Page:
Michael P. McDonald, Ph.D.

Associate Professor
Department of Neurology

The University of Tennessee Health Science Center
855 Monroe Avenue, Suite 415
Memphis, TN 38163
Phone: (901) 448-4648
Fax: (901) 448-4685
Office: 422 Wittenborg Anatomy Building
Email: Michael P. McDonald

Research Interests

Our lab studies the involvement of gangliosides in the behavioral and cognitive impairments, protein misfolding, and neurodegeneration of Alzheimer's and Parkinson's diseases. Gangliosides are glycolipids richly expressed in neuronal membranes. Although the functions of gangliosides are not completely understood, converging evidence clearly demonstrates a critical role for membrane gangliosides in the binding and aggregation of amyloid-β (Aβ), the toxic peptide that aggregates into plaques in Alzheimer's disease. Our previous research showed that elimination of the GD3 synthase (GD3S) gene significantly reduces Aβ binding and Aβ -induced cell death in primary neuronal cultures. In a mutant mouse model of Alzheimer's disease, knocking out GD3S nearly eliminates plaque formation and Aβ -associated neuropathology, and reverses memory deficits. Because GD3 ganglioside is a critical mediator of the ceramide-sphingomyelin-mediated apoptotic pathway, we expect that inhibiting GD3S will also be neuroprotective in models of Parkinson's disease. In addition to targeted mutation of GD3S, ongoing experiments involve injection of viral-vector-mediated small-interfering RNA (siRNA) constructs to "silence" GD3S, and intracranial infusion of v. cholerae sialidase (VCS), an enzyme that hydrolyzes specific sialic acid residues on gangliosides. Both of these manipulations have the effect of reducing levels of the more-complex brain gangliosides, which have a high affinity for Aβ, and increasing levels of the less-complex brain gangliosides, which have a lower affinity for Aβ and are neuroprotective. We expect this line of research to provide insight into new therapeutic targets for Alzheimer's and Parkinson's diseases.

Representative Publications

  • Maiti P, Manna J, McDonald MP. Merging advanced technologies with classical methods to uncover dendritic spine dynamics: A hot spot of synaptic plasticity. Neurosci Res. 2015 Feb 27. pii: S0168-0102(15)00069-3. doi: 10.1016/j.neures.2015.02.007. [Epub ahead of print] Review. PubMed PMID: 25728560.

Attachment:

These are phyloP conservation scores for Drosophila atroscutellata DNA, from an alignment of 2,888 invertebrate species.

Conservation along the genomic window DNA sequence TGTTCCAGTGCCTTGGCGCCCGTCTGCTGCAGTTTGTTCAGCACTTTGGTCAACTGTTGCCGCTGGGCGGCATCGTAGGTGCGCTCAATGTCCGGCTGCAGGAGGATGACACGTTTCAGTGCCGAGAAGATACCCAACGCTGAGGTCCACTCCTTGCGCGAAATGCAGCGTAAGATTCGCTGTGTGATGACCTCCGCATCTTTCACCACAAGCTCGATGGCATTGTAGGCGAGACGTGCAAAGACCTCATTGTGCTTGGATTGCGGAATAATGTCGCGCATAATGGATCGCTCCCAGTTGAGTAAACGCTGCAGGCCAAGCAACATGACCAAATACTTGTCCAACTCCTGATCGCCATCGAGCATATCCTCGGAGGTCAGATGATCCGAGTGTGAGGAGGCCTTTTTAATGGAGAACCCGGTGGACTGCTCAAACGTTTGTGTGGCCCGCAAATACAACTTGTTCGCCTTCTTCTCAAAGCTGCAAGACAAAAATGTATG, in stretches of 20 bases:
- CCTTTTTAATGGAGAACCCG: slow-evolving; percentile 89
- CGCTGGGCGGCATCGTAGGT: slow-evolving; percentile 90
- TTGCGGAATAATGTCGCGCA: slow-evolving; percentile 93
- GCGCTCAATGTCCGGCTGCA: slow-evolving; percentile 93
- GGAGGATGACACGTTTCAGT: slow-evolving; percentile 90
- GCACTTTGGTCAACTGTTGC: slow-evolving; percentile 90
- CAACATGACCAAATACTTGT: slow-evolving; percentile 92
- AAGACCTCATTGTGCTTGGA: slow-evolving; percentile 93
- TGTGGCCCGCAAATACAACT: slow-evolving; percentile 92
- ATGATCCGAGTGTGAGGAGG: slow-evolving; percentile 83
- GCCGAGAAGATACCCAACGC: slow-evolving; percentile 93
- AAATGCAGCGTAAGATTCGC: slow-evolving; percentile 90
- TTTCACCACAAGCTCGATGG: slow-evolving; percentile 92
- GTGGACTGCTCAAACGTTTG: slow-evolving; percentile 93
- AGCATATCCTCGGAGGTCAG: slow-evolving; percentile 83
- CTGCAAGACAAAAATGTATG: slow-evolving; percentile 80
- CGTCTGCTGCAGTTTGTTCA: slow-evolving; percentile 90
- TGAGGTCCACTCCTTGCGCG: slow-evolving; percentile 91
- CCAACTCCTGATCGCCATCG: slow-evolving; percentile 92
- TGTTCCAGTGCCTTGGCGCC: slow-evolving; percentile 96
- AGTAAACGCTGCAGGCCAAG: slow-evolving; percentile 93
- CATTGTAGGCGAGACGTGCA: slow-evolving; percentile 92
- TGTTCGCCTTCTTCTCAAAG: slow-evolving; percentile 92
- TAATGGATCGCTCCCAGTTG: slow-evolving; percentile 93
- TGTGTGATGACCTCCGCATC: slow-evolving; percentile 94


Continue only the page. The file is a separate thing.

• Sokolov DA, Morozov YV, McDonald MP, Vietmeyer F, Hodak JH, Kuno M. Direct observation of single layer graphene oxide reduction through spatially resolved, single sheet absorption/emission microscopy. Nano Lett. 2014 Jun 11;14(6):3172-9. doi: 10.1021/nl500485n. Epub 2014 May 22. PubMed PMID: 24831202.
  • Flanigan TJ, Xue Y, Kishan Rao S, Dhanushkodi A, McDonald MP. Abnormal vibrissa-related behavior and loss of barrel field inhibitory neurons in 5xFAD transgenics. Genes Brain Behav. 2014 Mar 21. doi: 10.1111/gbb.12133. [Epub ahead of print] PubMed PMID: 24655396; PubMed Central PMCID: PMC4170055.
  • Zhukovskyi M, Sanchez-Botero L, McDonald MP, Hinestroza J, Kuno M. Nanowire-functionalized cotton textiles. ACS Appl Mater Interfaces. 2014 Feb 26;6(4):2262-9. doi: 10.1021/am4052602. Epub 2014 Feb 5. PubMed PMID: 24471981.
  • McDonald MP, Vietmeyer F, Aleksiuk D, Kuno M. Supercontinuum spatial modulation spectroscopy: detection and noise limitations. Rev Sci Instrum. 2013 Nov;84(11):113104. doi: 10.1063/1.4829656. PubMed PMID: 24289385.
  • McDonald MP, Eltom A, Vietmeyer F, Thapa J, Morozov YV, Sokolov DA, Hodak JH, Vinodgopal K, Kamat PV, Kuno M. Direct observation of spatially heterogeneous single-layer graphene oxide reduction kinetics. Nano Lett. 2013;13(12):5777-84. doi: 10.1021/nl402057j. Epub 2013 Nov 21. PubMed PMID: 24245975.

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